On September 1, the Occupational Safety and Health Administration (OSHA) announced that Wells Fargo violated the whistleblower protection provisions of the Sarbanes-Oxley Act by improperly terminating a Chicago area-based senior manager in the company’s commercial banking segment. The agency ordered the San Francisco-based bank to pay the employee more than $22 million to cover back wages, front pay, interest, lost benefits and bonuses, and compensatory damages.
“The evidence demonstrates Wells Fargo took retaliatory action against this senior manager for repeatedly expressing concerns about financial management they believed violated federal laws,” Assistant Secretary of Labor for Occupational Safety and Health Doug Parker said in an agency statement.
The Occupational Safety and Health Act of 1970 first established OSHA’s whistleblower
protection authority. The agency is now responsible for investigating whistleblower complaints under more than 20 federal statutes, including Sarbanes-Oxley.
OSHA’s Chicago regional office initiated an investigation after receiving a complaint from the employee. Wells Fargo violated the whistleblower protection provisions of the Sarbanes-Oxley Act, according to OSHA, when the bank terminated a senior manager who had repeatedly voiced concerns to area managers and the corporate ethics line regarding conduct the manager believed violated relevant financial laws, including wire fraud.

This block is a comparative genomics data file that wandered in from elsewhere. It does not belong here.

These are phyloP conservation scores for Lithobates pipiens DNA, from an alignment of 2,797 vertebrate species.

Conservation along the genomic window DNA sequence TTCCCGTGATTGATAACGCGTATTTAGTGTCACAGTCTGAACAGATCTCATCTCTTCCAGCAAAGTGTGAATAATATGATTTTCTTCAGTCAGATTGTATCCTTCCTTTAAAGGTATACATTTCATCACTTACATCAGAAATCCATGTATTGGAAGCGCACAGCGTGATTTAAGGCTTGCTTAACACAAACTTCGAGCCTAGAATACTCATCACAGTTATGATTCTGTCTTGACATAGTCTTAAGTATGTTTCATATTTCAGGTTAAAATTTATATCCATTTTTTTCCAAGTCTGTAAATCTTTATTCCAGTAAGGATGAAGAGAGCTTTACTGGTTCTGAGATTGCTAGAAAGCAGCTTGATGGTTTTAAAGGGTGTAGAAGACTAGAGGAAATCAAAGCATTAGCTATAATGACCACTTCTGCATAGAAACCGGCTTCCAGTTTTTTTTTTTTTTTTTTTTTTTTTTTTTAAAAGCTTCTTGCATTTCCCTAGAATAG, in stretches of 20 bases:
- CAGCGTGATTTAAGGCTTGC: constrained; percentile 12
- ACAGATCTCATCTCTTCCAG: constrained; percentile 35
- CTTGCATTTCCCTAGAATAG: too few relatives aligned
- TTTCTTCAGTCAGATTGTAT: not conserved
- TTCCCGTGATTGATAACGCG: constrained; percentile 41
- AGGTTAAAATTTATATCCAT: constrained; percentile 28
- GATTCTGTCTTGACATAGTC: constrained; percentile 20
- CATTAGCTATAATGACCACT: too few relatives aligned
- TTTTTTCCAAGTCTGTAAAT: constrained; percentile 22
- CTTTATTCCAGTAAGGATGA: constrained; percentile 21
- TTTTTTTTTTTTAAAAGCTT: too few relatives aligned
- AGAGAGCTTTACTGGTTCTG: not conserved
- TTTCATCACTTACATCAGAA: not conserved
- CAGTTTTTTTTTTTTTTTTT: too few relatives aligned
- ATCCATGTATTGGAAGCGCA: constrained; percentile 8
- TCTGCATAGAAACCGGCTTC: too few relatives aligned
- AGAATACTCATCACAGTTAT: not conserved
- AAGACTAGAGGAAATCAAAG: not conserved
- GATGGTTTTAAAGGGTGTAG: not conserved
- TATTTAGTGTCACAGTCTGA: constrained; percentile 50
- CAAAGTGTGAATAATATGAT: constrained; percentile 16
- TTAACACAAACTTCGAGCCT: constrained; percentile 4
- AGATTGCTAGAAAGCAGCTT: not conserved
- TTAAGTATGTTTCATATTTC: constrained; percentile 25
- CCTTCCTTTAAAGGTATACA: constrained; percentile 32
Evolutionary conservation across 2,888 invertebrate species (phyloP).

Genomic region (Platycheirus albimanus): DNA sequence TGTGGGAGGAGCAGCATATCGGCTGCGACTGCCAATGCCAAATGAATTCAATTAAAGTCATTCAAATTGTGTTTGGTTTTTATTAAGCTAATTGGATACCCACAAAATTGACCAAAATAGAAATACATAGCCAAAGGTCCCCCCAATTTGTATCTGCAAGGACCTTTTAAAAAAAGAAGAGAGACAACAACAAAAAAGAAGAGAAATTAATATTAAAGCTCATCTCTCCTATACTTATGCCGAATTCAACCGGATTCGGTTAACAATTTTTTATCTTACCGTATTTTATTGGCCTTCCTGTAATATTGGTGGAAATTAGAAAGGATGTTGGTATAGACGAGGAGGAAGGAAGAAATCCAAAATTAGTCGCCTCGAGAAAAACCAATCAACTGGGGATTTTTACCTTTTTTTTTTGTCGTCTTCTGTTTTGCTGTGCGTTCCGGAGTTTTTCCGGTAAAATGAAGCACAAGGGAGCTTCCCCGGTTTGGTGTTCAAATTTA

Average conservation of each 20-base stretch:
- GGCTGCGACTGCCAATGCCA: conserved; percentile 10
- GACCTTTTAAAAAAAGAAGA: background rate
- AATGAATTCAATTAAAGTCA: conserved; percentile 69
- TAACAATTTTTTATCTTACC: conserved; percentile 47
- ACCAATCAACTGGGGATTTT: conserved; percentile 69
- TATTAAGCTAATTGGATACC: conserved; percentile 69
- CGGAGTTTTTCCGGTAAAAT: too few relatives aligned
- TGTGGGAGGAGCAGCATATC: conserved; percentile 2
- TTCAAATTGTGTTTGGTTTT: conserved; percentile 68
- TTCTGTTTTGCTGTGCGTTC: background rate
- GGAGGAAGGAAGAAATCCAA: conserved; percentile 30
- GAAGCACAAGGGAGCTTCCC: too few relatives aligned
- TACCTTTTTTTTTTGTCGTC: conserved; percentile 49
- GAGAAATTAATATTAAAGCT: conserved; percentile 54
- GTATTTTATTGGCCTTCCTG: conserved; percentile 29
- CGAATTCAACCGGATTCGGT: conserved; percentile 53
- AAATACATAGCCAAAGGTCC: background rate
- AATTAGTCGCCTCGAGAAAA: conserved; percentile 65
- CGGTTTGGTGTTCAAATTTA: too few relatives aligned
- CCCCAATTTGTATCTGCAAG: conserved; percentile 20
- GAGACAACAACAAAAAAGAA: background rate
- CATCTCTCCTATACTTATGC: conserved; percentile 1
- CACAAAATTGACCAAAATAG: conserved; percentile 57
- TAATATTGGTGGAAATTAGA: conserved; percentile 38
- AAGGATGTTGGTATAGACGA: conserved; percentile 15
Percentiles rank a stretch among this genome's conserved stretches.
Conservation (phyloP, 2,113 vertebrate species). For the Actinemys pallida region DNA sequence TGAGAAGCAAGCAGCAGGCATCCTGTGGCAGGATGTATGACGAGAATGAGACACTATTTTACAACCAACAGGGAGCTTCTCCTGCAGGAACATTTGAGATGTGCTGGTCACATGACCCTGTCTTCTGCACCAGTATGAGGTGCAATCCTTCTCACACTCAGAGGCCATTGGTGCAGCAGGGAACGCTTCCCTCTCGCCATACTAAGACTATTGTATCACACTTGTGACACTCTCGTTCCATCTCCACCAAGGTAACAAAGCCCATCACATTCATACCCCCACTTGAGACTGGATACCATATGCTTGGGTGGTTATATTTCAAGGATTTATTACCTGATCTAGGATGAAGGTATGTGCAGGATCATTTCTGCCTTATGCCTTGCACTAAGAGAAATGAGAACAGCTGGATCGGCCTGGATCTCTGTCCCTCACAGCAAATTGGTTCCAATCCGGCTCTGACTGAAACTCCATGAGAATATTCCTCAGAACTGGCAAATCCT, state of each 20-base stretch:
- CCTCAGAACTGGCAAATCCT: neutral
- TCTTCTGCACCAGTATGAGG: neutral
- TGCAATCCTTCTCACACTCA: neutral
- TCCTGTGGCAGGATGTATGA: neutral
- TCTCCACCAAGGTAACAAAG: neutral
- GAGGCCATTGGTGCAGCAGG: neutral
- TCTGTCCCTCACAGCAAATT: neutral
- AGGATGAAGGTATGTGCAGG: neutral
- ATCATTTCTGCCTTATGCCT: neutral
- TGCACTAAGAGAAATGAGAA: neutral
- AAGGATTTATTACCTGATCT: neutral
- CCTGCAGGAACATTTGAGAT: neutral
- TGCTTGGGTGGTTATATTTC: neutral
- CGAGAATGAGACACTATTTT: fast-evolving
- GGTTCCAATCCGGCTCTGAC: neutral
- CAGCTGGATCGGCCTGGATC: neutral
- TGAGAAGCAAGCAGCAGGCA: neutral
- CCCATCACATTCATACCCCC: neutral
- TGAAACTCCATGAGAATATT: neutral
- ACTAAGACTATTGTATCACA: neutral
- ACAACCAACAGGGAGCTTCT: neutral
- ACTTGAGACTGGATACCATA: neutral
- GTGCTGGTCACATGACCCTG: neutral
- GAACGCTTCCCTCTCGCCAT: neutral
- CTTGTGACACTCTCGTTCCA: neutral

The manager expressed concerns that they were directed to falsify customer information and alleged that bank management was engaged in price fixing and interest rate collusion through exclusive dealing.
OSHA is responsible for whistleblower protection under federal statutes for aviation, commercial motor carrier, consumer product, food, motor vehicle, nuclear, and pipeline safety, as well as anti-money laundering, criminal antitrust, environmental, financial reform, health insurance reform, maritime, public transportation, railroad, securities, and tax laws.
OSHA files antiretaliation suit against Texas newspaper
The Department of Labor (DOL) alleges the Killeen Daily Herald newspaper in Killeen, Texas, fired an employee who complained to the newspaper’s management that they believed fleas had infested their workplace, leaving them with bug bites.
Following an OSHA investigation, the DOL filed a whistleblower protection suit on August 29 in the U.S. District Court for the Western District of Texas asking the court to compel the employer to reinstate and pay the employee back wages, interest, and compensatory and punitive damages; expunge the employee’s personnel record; and provide other remedies.
“Rather than addressing an employee’s concerns about the safety and health of their workplace, the Killeen Daily Herald terminated their reporter who sought to prevent workplace exposure to unknown diseases carried by the insects,” Eric S. Harbin, OSHA’s Dallas regional administrator, said in an agency statement.
“When employers retaliate against their workers for reporting unsafe working conditions, the department will work vigorously to secure the appropriate legal redress for workers,” Regional Solicitor of Labor John Rainwater said.
OSHA determined that in May and June 2021, the reporter sent messages to company management complaining about the infestation and bug bites. The employee then had the bugs examined and learned they identified as “no-see-ums” or “biting midges.” The employee shared the additional information with Killeen Daily Herald management, and the company responded by terminating the reporter.
The Killeen Daily Herald is owned by Frank Mayborn Enterprises Inc., as is the Temple Daily Telegram, according to OSHA.